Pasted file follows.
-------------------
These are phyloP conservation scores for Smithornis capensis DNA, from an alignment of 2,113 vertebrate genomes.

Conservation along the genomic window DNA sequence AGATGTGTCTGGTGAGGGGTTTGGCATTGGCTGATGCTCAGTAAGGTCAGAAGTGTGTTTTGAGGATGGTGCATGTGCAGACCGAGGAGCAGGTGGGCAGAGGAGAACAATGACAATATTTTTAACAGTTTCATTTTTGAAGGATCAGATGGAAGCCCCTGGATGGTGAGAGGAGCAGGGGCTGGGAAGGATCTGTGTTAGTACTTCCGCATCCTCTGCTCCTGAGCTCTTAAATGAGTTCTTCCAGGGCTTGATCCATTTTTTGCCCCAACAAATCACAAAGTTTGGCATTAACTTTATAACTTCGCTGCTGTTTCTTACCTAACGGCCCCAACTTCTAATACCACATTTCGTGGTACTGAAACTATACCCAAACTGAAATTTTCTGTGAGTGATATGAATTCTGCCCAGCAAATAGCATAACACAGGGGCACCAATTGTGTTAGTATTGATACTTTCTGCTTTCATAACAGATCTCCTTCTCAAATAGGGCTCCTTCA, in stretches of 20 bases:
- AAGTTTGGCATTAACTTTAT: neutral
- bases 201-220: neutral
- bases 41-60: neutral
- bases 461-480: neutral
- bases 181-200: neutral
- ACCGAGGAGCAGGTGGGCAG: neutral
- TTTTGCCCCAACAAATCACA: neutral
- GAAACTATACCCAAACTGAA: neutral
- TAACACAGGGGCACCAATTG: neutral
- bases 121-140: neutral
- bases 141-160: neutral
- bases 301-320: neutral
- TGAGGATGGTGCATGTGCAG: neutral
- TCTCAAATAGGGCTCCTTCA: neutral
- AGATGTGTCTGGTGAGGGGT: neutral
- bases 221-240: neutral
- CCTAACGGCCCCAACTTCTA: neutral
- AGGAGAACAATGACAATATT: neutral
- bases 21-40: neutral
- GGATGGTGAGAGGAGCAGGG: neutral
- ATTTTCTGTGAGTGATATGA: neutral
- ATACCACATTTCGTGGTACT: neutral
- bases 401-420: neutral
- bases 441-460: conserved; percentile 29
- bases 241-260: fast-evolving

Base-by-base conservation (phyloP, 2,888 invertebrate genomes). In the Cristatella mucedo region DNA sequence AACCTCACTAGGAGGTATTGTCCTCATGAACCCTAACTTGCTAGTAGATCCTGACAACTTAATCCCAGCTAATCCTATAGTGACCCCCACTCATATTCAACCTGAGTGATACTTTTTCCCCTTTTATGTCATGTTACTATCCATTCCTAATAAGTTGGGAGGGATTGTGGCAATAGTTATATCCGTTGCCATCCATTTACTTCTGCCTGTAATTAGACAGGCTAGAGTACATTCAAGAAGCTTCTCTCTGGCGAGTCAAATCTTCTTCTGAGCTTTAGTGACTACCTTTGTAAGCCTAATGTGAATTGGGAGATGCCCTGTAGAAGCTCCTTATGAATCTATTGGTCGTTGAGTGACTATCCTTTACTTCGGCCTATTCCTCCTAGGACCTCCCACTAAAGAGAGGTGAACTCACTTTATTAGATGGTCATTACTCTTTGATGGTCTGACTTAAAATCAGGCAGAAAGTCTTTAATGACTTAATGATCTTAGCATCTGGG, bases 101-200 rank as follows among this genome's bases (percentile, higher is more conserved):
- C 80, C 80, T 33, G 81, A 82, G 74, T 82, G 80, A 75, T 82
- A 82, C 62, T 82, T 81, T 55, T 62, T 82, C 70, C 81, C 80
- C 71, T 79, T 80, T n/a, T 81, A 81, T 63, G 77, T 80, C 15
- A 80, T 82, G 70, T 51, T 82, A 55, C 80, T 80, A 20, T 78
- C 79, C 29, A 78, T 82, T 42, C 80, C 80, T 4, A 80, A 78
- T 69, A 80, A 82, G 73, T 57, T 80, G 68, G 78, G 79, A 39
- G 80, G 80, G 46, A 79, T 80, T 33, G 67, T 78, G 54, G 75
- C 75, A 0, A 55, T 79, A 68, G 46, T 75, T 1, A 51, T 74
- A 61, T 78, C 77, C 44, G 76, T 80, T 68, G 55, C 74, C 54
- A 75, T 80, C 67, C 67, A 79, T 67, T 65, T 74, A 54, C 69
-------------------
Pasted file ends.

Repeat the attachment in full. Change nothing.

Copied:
These are phyloP conservation scores for Smithornis capensis DNA, from an alignment of 2,113 vertebrate genomes.

Conservation along the genomic window DNA sequence AGATGTGTCTGGTGAGGGGTTTGGCATTGGCTGATGCTCAGTAAGGTCAGAAGTGTGTTTTGAGGATGGTGCATGTGCAGACCGAGGAGCAGGTGGGCAGAGGAGAACAATGACAATATTTTTAACAGTTTCATTTTTGAAGGATCAGATGGAAGCCCCTGGATGGTGAGAGGAGCAGGGGCTGGGAAGGATCTGTGTTAGTACTTCCGCATCCTCTGCTCCTGAGCTCTTAAATGAGTTCTTCCAGGGCTTGATCCATTTTTTGCCCCAACAAATCACAAAGTTTGGCATTAACTTTATAACTTCGCTGCTGTTTCTTACCTAACGGCCCCAACTTCTAATACCACATTTCGTGGTACTGAAACTATACCCAAACTGAAATTTTCTGTGAGTGATATGAATTCTGCCCAGCAAATAGCATAACACAGGGGCACCAATTGTGTTAGTATTGATACTTTCTGCTTTCATAACAGATCTCCTTCTCAAATAGGGCTCCTTCA, in stretches of 20 bases:
- AAGTTTGGCATTAACTTTAT: neutral
- bases 201-220: neutral
- bases 41-60: neutral
- bases 461-480: neutral
- bases 181-200: neutral
- ACCGAGGAGCAGGTGGGCAG: neutral
- TTTTGCCCCAACAAATCACA: neutral
- GAAACTATACCCAAACTGAA: neutral
- TAACACAGGGGCACCAATTG: neutral
- bases 121-140: neutral
- bases 141-160: neutral
- bases 301-320: neutral
- TGAGGATGGTGCATGTGCAG: neutral
- TCTCAAATAGGGCTCCTTCA: neutral
- AGATGTGTCTGGTGAGGGGT: neutral
- bases 221-240: neutral
- CCTAACGGCCCCAACTTCTA: neutral
- AGGAGAACAATGACAATATT: neutral
- bases 21-40: neutral
- GGATGGTGAGAGGAGCAGGG: neutral
- ATTTTCTGTGAGTGATATGA: neutral
- ATACCACATTTCGTGGTACT: neutral
- bases 401-420: neutral
- bases 441-460: conserved; percentile 29
- bases 241-260: fast-evolving

Base-by-base conservation (phyloP, 2,888 invertebrate genomes). In the Cristatella mucedo region DNA sequence AACCTCACTAGGAGGTATTGTCCTCATGAACCCTAACTTGCTAGTAGATCCTGACAACTTAATCCCAGCTAATCCTATAGTGACCCCCACTCATATTCAACCTGAGTGATACTTTTTCCCCTTTTATGTCATGTTACTATCCATTCCTAATAAGTTGGGAGGGATTGTGGCAATAGTTATATCCGTTGCCATCCATTTACTTCTGCCTGTAATTAGACAGGCTAGAGTACATTCAAGAAGCTTCTCTCTGGCGAGTCAAATCTTCTTCTGAGCTTTAGTGACTACCTTTGTAAGCCTAATGTGAATTGGGAGATGCCCTGTAGAAGCTCCTTATGAATCTATTGGTCGTTGAGTGACTATCCTTTACTTCGGCCTATTCCTCCTAGGACCTCCCACTAAAGAGAGGTGAACTCACTTTATTAGATGGTCATTACTCTTTGATGGTCTGACTTAAAATCAGGCAGAAAGTCTTTAATGACTTAATGATCTTAGCATCTGGG, bases 101-200 rank as follows among this genome's bases (percentile, higher is more conserved):
- C 80, C 80, T 33, G 81, A 82, G 74, T 82, G 80, A 75, T 82
- A 82, C 62, T 82, T 81, T 55, T 62, T 82, C 70, C 81, C 80
- C 71, T 79, T 80, T n/a, T 81, A 81, T 63, G 77, T 80, C 15
- A 80, T 82, G 70, T 51, T 82, A 55, C 80, T 80, A 20, T 78
- C 79, C 29, A 78, T 82, T 42, C 80, C 80, T 4, A 80, A 78
- T 69, A 80, A 82, G 73, T 57, T 80, G 68, G 78, G 79, A 39
- G 80, G 80, G 46, A 79, T 80, T 33, G 67, T 78, G 54, G 75
- C 75, A 0, A 55, T 79, A 68, G 46, T 75, T 1, A 51, T 74
- A 61, T 78, C 77, C 44, G 76, T 80, T 68, G 55, C 74, C 54
- A 75, T 80, C 67, C 67, A 79, T 67, T 65, T 74, A 54, C 69